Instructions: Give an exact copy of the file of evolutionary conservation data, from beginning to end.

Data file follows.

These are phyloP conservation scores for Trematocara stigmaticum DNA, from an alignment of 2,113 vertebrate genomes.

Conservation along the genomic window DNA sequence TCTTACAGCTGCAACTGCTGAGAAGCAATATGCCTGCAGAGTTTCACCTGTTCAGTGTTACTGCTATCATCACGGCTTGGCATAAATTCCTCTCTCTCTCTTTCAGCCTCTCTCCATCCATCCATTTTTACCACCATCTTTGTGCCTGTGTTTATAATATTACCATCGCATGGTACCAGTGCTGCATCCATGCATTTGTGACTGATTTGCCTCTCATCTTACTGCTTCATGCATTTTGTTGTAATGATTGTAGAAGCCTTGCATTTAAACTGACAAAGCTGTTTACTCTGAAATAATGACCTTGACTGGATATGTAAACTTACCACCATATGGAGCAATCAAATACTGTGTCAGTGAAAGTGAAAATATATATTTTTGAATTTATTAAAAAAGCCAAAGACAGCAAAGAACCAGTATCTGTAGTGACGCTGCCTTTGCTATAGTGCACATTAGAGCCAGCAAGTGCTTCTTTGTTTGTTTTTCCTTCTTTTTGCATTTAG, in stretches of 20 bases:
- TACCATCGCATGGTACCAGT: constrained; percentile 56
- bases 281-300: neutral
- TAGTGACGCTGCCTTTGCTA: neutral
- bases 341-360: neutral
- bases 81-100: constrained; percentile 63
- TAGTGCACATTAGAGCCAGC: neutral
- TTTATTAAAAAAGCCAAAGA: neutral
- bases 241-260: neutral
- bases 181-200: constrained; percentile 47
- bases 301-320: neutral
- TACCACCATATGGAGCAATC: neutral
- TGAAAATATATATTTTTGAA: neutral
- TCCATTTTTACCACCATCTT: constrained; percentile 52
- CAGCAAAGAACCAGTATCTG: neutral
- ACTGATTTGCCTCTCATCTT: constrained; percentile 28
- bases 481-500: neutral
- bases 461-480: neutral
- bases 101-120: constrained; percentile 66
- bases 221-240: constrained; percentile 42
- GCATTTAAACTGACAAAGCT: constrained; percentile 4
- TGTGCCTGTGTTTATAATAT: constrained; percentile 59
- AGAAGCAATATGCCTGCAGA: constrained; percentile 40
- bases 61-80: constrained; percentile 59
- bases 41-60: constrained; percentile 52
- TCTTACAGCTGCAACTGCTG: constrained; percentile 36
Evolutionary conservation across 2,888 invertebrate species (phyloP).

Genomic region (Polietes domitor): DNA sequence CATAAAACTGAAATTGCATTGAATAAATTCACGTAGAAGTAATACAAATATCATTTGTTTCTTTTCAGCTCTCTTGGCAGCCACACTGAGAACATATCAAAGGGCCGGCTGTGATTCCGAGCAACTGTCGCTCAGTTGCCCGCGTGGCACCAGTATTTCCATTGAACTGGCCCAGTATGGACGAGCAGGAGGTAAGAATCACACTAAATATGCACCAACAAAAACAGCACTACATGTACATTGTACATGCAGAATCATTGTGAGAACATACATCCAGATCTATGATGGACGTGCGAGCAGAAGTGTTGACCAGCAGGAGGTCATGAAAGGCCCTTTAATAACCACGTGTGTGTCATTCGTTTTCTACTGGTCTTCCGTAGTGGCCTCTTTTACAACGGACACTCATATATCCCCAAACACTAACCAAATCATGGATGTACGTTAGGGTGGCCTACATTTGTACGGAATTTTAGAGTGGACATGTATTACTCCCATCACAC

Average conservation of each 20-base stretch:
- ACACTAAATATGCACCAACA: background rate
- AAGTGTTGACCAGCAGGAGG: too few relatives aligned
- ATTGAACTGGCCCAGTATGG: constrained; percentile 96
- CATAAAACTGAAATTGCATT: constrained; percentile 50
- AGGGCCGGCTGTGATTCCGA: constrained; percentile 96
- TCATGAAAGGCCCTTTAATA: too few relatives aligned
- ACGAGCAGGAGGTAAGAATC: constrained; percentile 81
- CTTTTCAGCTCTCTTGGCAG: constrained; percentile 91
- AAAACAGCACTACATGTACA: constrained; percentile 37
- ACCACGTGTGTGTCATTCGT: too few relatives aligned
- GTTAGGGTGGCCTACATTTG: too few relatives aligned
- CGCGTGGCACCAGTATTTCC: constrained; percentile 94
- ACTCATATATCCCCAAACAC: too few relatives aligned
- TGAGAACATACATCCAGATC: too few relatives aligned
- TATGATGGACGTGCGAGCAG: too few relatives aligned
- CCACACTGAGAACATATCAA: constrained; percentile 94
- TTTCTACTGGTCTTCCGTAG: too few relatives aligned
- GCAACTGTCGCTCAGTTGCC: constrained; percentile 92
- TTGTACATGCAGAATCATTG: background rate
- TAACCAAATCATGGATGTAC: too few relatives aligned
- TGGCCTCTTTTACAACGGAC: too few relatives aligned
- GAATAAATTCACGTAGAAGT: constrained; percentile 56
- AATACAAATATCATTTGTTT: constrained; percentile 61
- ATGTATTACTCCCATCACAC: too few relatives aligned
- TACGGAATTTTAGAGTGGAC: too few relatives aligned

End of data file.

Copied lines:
These are phyloP conservation scores for Trematocara stigmaticum DNA, from an alignment of 2,113 vertebrate genomes.

Conservation along the genomic window DNA sequence TCTTACAGCTGCAACTGCTGAGAAGCAATATGCCTGCAGAGTTTCACCTGTTCAGTGTTACTGCTATCATCACGGCTTGGCATAAATTCCTCTCTCTCTCTTTCAGCCTCTCTCCATCCATCCATTTTTACCACCATCTTTGTGCCTGTGTTTATAATATTACCATCGCATGGTACCAGTGCTGCATCCATGCATTTGTGACTGATTTGCCTCTCATCTTACTGCTTCATGCATTTTGTTGTAATGATTGTAGAAGCCTTGCATTTAAACTGACAAAGCTGTTTACTCTGAAATAATGACCTTGACTGGATATGTAAACTTACCACCATATGGAGCAATCAAATACTGTGTCAGTGAAAGTGAAAATATATATTTTTGAATTTATTAAAAAAGCCAAAGACAGCAAAGAACCAGTATCTGTAGTGACGCTGCCTTTGCTATAGTGCACATTAGAGCCAGCAAGTGCTTCTTTGTTTGTTTTTCCTTCTTTTTGCATTTAG, in stretches of 20 bases:
- TACCATCGCATGGTACCAGT: constrained; percentile 56
- bases 281-300: neutral
- TAGTGACGCTGCCTTTGCTA: neutral
- bases 341-360: neutral
- bases 81-100: constrained; percentile 63
- TAGTGCACATTAGAGCCAGC: neutral
- TTTATTAAAAAAGCCAAAGA: neutral
- bases 241-260: neutral
- bases 181-200: constrained; percentile 47
- bases 301-320: neutral
- TACCACCATATGGAGCAATC: neutral
- TGAAAATATATATTTTTGAA: neutral
- TCCATTTTTACCACCATCTT: constrained; percentile 52
- CAGCAAAGAACCAGTATCTG: neutral
- ACTGATTTGCCTCTCATCTT: constrained; percentile 28
- bases 481-500: neutral
- bases 461-480: neutral
- bases 101-120: constrained; percentile 66
- bases 221-240: constrained; percentile 42
- GCATTTAAACTGACAAAGCT: constrained; percentile 4
- TGTGCCTGTGTTTATAATAT: constrained; percentile 59
- AGAAGCAATATGCCTGCAGA: constrained; percentile 40
- bases 61-80: constrained; percentile 59
- bases 41-60: constrained; percentile 52
- TCTTACAGCTGCAACTGCTG: constrained; percentile 36
Evolutionary conservation across 2,888 invertebrate species (phyloP).

Genomic region (Polietes domitor): DNA sequence CATAAAACTGAAATTGCATTGAATAAATTCACGTAGAAGTAATACAAATATCATTTGTTTCTTTTCAGCTCTCTTGGCAGCCACACTGAGAACATATCAAAGGGCCGGCTGTGATTCCGAGCAACTGTCGCTCAGTTGCCCGCGTGGCACCAGTATTTCCATTGAACTGGCCCAGTATGGACGAGCAGGAGGTAAGAATCACACTAAATATGCACCAACAAAAACAGCACTACATGTACATTGTACATGCAGAATCATTGTGAGAACATACATCCAGATCTATGATGGACGTGCGAGCAGAAGTGTTGACCAGCAGGAGGTCATGAAAGGCCCTTTAATAACCACGTGTGTGTCATTCGTTTTCTACTGGTCTTCCGTAGTGGCCTCTTTTACAACGGACACTCATATATCCCCAAACACTAACCAAATCATGGATGTACGTTAGGGTGGCCTACATTTGTACGGAATTTTAGAGTGGACATGTATTACTCCCATCACAC

Average conservation of each 20-base stretch:
- ACACTAAATATGCACCAACA: background rate
- AAGTGTTGACCAGCAGGAGG: too few relatives aligned
- ATTGAACTGGCCCAGTATGG: constrained; percentile 96
- CATAAAACTGAAATTGCATT: constrained; percentile 50
- AGGGCCGGCTGTGATTCCGA: constrained; percentile 96
- TCATGAAAGGCCCTTTAATA: too few relatives aligned
- ACGAGCAGGAGGTAAGAATC: constrained; percentile 81
- CTTTTCAGCTCTCTTGGCAG: constrained; percentile 91
- AAAACAGCACTACATGTACA: constrained; percentile 37
- ACCACGTGTGTGTCATTCGT: too few relatives aligned
- GTTAGGGTGGCCTACATTTG: too few relatives aligned
- CGCGTGGCACCAGTATTTCC: constrained; percentile 94
- ACTCATATATCCCCAAACAC: too few relatives aligned
- TGAGAACATACATCCAGATC: too few relatives aligned
- TATGATGGACGTGCGAGCAG: too few relatives aligned
- CCACACTGAGAACATATCAA: constrained; percentile 94
- TTTCTACTGGTCTTCCGTAG: too few relatives aligned
- GCAACTGTCGCTCAGTTGCC: constrained; percentile 92
- TTGTACATGCAGAATCATTG: background rate
- TAACCAAATCATGGATGTAC: too few relatives aligned
- TGGCCTCTTTTACAACGGAC: too few relatives aligned
- GAATAAATTCACGTAGAAGT: constrained; percentile 56
- AATACAAATATCATTTGTTT: constrained; percentile 61
- ATGTATTACTCCCATCACAC: too few relatives aligned
- TACGGAATTTTAGAGTGGAC: too few relatives aligned